Category Archives: Chuck Carnevale
In part one of this two-part series I focused primarily on calculating the intrinsic value of a common stock based on an analysis and review of historical information and data. Although I strongly believe that there is much that investors can learn by studying the past, I even more strongly believe that since we can only invest in the future, that it is also implicit that we embrace a rational method of forecasting.
One of the most widely-accepted and utilized methods of valuing a business in today’s world of modern finance is discounted cash flow (DCF) analysis. Obviously, in order to calculate valuation, practitioners must rely on mathematical formulas. However, the challenge with utilizing mathematical formulas to determine the net present value (NPV) of a future stream of income is in determining the proper inputs. Consequently, the accuracy of our result is subject to the principle “garbage in garbage out.” In other words, our calculations will only be good as the data inputs we use when running our formulas.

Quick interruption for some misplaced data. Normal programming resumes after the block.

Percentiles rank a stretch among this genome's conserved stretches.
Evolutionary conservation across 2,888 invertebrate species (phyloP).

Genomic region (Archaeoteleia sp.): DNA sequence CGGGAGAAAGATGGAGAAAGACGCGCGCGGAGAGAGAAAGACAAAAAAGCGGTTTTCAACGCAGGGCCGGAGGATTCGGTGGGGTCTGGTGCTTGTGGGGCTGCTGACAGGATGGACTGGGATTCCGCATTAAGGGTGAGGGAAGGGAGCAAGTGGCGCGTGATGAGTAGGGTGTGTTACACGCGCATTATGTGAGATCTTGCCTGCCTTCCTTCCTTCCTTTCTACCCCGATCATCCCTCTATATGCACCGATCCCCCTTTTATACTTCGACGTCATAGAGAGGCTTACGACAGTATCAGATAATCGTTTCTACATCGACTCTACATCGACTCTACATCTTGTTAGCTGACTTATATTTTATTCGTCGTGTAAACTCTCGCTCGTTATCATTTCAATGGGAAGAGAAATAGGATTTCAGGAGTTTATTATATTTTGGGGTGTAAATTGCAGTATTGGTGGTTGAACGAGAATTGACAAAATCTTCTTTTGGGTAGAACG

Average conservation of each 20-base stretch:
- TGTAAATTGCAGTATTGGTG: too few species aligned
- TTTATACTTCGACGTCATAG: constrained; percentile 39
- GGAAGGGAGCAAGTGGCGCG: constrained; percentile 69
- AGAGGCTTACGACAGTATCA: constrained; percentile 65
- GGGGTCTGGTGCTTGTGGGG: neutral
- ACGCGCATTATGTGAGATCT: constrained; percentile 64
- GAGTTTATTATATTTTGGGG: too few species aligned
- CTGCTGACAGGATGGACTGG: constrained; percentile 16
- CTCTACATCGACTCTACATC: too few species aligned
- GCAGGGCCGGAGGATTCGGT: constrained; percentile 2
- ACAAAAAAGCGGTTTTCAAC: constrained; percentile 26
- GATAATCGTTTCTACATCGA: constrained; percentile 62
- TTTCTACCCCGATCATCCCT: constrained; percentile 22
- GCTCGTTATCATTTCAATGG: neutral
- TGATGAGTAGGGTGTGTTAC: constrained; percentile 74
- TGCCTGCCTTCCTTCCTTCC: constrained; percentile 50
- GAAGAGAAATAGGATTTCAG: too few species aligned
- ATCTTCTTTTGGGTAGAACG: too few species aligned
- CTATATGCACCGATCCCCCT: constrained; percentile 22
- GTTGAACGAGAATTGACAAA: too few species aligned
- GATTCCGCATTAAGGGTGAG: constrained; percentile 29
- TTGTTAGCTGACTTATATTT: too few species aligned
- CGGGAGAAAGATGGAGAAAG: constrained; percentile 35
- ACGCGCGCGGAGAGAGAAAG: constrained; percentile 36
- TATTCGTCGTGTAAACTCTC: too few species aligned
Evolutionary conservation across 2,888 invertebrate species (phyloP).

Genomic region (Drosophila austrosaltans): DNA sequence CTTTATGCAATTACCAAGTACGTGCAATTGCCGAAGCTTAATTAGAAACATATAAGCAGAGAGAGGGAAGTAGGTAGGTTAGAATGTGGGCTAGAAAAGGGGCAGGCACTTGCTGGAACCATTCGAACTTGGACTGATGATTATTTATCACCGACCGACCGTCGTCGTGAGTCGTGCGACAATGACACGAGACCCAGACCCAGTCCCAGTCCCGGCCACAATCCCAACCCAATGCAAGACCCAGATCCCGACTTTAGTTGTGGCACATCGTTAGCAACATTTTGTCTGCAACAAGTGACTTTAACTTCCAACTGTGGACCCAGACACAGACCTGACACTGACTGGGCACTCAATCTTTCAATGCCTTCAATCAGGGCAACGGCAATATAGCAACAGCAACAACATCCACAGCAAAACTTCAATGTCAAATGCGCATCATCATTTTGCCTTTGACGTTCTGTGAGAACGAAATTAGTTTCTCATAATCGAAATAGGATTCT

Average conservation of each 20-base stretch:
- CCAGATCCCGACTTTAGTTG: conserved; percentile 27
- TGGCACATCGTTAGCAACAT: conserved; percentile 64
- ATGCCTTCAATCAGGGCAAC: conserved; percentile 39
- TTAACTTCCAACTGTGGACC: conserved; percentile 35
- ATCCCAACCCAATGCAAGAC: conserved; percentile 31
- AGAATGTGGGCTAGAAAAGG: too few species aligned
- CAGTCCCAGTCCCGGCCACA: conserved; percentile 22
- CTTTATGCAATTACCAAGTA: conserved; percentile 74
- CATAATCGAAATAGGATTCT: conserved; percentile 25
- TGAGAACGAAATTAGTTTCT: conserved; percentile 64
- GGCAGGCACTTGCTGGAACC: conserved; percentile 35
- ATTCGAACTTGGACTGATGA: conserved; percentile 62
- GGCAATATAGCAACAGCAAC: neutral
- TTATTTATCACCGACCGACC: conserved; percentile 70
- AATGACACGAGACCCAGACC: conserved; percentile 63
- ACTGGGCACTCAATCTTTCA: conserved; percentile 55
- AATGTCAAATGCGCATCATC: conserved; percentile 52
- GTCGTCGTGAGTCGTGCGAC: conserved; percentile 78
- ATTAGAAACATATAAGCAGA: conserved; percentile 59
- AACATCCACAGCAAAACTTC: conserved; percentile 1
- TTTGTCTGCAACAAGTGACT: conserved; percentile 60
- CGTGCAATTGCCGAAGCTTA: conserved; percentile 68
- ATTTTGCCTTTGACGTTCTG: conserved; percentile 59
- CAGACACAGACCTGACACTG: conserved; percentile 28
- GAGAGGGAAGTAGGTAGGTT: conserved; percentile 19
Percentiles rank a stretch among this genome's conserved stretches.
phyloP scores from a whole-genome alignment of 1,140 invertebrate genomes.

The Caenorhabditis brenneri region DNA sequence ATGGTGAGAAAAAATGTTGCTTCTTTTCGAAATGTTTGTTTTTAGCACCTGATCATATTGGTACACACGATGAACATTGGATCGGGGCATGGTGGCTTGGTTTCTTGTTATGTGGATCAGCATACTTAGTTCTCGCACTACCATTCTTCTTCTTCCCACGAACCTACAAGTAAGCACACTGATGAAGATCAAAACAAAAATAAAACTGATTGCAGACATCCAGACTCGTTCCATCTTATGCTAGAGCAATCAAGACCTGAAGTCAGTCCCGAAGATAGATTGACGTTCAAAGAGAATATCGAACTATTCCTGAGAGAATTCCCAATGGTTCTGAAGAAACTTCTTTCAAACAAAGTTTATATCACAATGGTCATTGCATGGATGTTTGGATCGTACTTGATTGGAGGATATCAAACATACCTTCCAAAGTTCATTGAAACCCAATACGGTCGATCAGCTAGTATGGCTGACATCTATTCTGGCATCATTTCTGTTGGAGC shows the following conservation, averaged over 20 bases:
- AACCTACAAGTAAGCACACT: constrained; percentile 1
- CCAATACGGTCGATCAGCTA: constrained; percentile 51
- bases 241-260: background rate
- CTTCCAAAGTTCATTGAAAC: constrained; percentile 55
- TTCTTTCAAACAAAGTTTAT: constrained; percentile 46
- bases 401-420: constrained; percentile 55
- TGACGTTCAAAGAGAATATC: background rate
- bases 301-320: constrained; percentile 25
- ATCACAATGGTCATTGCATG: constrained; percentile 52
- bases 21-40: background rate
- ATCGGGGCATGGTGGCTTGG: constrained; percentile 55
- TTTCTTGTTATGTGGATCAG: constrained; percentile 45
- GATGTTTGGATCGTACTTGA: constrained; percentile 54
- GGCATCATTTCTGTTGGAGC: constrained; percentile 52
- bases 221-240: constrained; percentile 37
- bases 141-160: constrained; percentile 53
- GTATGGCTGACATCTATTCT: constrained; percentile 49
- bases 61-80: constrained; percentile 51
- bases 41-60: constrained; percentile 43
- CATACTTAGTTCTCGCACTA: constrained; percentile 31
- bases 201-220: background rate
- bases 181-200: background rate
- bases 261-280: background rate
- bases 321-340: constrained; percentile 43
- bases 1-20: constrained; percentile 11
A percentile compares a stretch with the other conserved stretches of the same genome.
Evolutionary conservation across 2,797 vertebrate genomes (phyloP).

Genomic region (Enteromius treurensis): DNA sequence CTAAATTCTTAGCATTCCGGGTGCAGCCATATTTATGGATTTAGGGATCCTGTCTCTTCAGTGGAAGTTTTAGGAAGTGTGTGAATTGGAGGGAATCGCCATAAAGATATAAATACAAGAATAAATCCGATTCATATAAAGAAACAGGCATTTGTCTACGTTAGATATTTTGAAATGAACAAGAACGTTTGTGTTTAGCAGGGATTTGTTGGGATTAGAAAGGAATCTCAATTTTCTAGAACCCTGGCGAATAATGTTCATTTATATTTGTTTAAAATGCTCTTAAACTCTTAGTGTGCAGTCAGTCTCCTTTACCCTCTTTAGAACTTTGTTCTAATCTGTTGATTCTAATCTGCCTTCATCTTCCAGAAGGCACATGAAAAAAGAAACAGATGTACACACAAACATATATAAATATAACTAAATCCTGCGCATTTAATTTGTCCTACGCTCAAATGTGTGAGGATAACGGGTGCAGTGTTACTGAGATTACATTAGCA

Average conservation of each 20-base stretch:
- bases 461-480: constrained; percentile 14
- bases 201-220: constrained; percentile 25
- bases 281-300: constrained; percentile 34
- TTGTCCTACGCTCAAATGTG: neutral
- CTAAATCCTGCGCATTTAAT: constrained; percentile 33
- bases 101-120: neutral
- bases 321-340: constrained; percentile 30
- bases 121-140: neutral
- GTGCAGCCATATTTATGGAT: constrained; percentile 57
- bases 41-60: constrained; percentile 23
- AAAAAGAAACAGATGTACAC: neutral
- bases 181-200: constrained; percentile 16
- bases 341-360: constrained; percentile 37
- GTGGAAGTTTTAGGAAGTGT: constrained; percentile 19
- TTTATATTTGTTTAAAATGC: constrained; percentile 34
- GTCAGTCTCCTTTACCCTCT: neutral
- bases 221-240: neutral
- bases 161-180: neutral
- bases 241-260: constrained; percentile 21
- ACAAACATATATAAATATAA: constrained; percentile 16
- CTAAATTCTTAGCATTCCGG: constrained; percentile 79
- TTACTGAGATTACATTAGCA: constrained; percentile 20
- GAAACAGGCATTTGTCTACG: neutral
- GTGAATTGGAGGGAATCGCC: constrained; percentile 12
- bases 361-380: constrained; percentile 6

Of all of the many sound investing principles that legendary teacher and investor Ben Graham put forward, he believed that his concept of “margin of safety” was the most important of all. This investment lesson was so deeply ingrained into the mind of Ben Graham’s most famous student, Warren Buffett, that he created his two most important rules of sound investing. Rule number one: Never lose money. Rule number two: Never forget rule number one. Clearly, both of these renowned sages understood the importance of minimizing risk, especially when investing in equities. The following quote from Ben’s famous book The Intelligent Investor corroborates and summarizes my point: